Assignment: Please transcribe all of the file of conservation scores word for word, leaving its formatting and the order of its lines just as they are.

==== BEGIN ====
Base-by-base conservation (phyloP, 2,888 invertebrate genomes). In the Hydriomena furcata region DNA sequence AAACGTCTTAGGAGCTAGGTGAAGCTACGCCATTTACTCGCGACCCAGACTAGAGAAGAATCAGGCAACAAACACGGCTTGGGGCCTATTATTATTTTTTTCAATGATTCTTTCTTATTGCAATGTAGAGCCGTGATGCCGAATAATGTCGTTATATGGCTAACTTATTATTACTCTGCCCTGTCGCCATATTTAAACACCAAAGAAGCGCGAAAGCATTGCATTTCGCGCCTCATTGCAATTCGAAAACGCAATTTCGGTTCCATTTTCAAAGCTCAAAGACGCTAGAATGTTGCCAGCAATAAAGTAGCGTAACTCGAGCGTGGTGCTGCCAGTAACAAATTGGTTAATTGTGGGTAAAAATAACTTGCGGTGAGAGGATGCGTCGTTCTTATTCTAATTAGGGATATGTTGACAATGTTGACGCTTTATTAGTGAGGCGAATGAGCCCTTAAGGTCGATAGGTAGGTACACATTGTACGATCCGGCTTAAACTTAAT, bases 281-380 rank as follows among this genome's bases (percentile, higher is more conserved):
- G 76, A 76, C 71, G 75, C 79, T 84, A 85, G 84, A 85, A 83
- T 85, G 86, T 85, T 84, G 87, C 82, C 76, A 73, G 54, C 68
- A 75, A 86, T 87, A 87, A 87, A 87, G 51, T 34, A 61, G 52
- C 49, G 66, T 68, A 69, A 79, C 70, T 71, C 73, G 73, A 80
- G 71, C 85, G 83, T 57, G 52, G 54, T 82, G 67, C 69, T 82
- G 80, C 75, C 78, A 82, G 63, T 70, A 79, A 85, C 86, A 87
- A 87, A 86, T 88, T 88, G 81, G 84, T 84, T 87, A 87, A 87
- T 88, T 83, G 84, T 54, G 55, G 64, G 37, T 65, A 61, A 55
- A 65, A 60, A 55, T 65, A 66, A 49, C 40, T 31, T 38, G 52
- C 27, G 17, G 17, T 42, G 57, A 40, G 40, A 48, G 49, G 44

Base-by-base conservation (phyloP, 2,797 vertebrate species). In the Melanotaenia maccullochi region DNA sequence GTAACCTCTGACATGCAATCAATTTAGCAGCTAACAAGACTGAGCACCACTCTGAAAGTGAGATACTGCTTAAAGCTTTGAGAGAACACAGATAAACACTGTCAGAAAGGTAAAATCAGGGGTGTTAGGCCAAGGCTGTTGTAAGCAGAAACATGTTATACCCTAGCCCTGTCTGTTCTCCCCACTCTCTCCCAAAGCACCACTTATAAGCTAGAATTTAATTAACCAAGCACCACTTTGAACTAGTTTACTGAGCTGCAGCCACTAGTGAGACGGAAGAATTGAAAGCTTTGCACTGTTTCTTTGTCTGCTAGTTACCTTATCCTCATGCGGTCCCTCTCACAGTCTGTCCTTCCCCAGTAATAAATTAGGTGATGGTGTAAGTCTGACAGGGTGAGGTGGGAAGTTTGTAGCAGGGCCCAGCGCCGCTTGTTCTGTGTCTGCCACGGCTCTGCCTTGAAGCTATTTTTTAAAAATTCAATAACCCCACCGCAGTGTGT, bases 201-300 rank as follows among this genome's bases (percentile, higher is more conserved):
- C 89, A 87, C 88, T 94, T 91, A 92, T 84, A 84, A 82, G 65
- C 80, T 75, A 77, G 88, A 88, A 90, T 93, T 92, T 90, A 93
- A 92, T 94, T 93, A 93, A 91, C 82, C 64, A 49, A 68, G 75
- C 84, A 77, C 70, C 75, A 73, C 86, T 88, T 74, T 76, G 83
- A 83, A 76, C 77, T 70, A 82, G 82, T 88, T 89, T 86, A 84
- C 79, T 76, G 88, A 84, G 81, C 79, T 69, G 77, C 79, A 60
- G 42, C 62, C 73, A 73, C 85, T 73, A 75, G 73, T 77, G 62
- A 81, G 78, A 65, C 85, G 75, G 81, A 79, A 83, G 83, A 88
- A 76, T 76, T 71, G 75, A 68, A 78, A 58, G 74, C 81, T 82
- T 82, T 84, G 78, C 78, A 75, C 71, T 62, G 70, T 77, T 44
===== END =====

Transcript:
Base-by-base conservation (phyloP, 2,888 invertebrate genomes). In the Hydriomena furcata region DNA sequence AAACGTCTTAGGAGCTAGGTGAAGCTACGCCATTTACTCGCGACCCAGACTAGAGAAGAATCAGGCAACAAACACGGCTTGGGGCCTATTATTATTTTTTTCAATGATTCTTTCTTATTGCAATGTAGAGCCGTGATGCCGAATAATGTCGTTATATGGCTAACTTATTATTACTCTGCCCTGTCGCCATATTTAAACACCAAAGAAGCGCGAAAGCATTGCATTTCGCGCCTCATTGCAATTCGAAAACGCAATTTCGGTTCCATTTTCAAAGCTCAAAGACGCTAGAATGTTGCCAGCAATAAAGTAGCGTAACTCGAGCGTGGTGCTGCCAGTAACAAATTGGTTAATTGTGGGTAAAAATAACTTGCGGTGAGAGGATGCGTCGTTCTTATTCTAATTAGGGATATGTTGACAATGTTGACGCTTTATTAGTGAGGCGAATGAGCCCTTAAGGTCGATAGGTAGGTACACATTGTACGATCCGGCTTAAACTTAAT, bases 281-380 rank as follows among this genome's bases (percentile, higher is more conserved):
- G 76, A 76, C 71, G 75, C 79, T 84, A 85, G 84, A 85, A 83
- T 85, G 86, T 85, T 84, G 87, C 82, C 76, A 73, G 54, C 68
- A 75, A 86, T 87, A 87, A 87, A 87, G 51, T 34, A 61, G 52
- C 49, G 66, T 68, A 69, A 79, C 70, T 71, C 73, G 73, A 80
- G 71, C 85, G 83, T 57, G 52, G 54, T 82, G 67, C 69, T 82
- G 80, C 75, C 78, A 82, G 63, T 70, A 79, A 85, C 86, A 87
- A 87, A 86, T 88, T 88, G 81, G 84, T 84, T 87, A 87, A 87
- T 88, T 83, G 84, T 54, G 55, G 64, G 37, T 65, A 61, A 55
- A 65, A 60, A 55, T 65, A 66, A 49, C 40, T 31, T 38, G 52
- C 27, G 17, G 17, T 42, G 57, A 40, G 40, A 48, G 49, G 44

Base-by-base conservation (phyloP, 2,797 vertebrate species). In the Melanotaenia maccullochi region DNA sequence GTAACCTCTGACATGCAATCAATTTAGCAGCTAACAAGACTGAGCACCACTCTGAAAGTGAGATACTGCTTAAAGCTTTGAGAGAACACAGATAAACACTGTCAGAAAGGTAAAATCAGGGGTGTTAGGCCAAGGCTGTTGTAAGCAGAAACATGTTATACCCTAGCCCTGTCTGTTCTCCCCACTCTCTCCCAAAGCACCACTTATAAGCTAGAATTTAATTAACCAAGCACCACTTTGAACTAGTTTACTGAGCTGCAGCCACTAGTGAGACGGAAGAATTGAAAGCTTTGCACTGTTTCTTTGTCTGCTAGTTACCTTATCCTCATGCGGTCCCTCTCACAGTCTGTCCTTCCCCAGTAATAAATTAGGTGATGGTGTAAGTCTGACAGGGTGAGGTGGGAAGTTTGTAGCAGGGCCCAGCGCCGCTTGTTCTGTGTCTGCCACGGCTCTGCCTTGAAGCTATTTTTTAAAAATTCAATAACCCCACCGCAGTGTGT, bases 201-300 rank as follows among this genome's bases (percentile, higher is more conserved):
- C 89, A 87, C 88, T 94, T 91, A 92, T 84, A 84, A 82, G 65
- C 80, T 75, A 77, G 88, A 88, A 90, T 93, T 92, T 90, A 93
- A 92, T 94, T 93, A 93, A 91, C 82, C 64, A 49, A 68, G 75
- C 84, A 77, C 70, C 75, A 73, C 86, T 88, T 74, T 76, G 83
- A 83, A 76, C 77, T 70, A 82, G 82, T 88, T 89, T 86, A 84
- C 79, T 76, G 88, A 84, G 81, C 79, T 69, G 77, C 79, A 60
- G 42, C 62, C 73, A 73, C 85, T 73, A 75, G 73, T 77, G 62
- A 81, G 78, A 65, C 85, G 75, G 81, A 79, A 83, G 83, A 88
- A 76, T 76, T 71, G 75, A 68, A 78, A 58, G 74, C 81, T 82
- T 82, T 84, G 78, C 78, A 75, C 71, T 62, G 70, T 77, T 44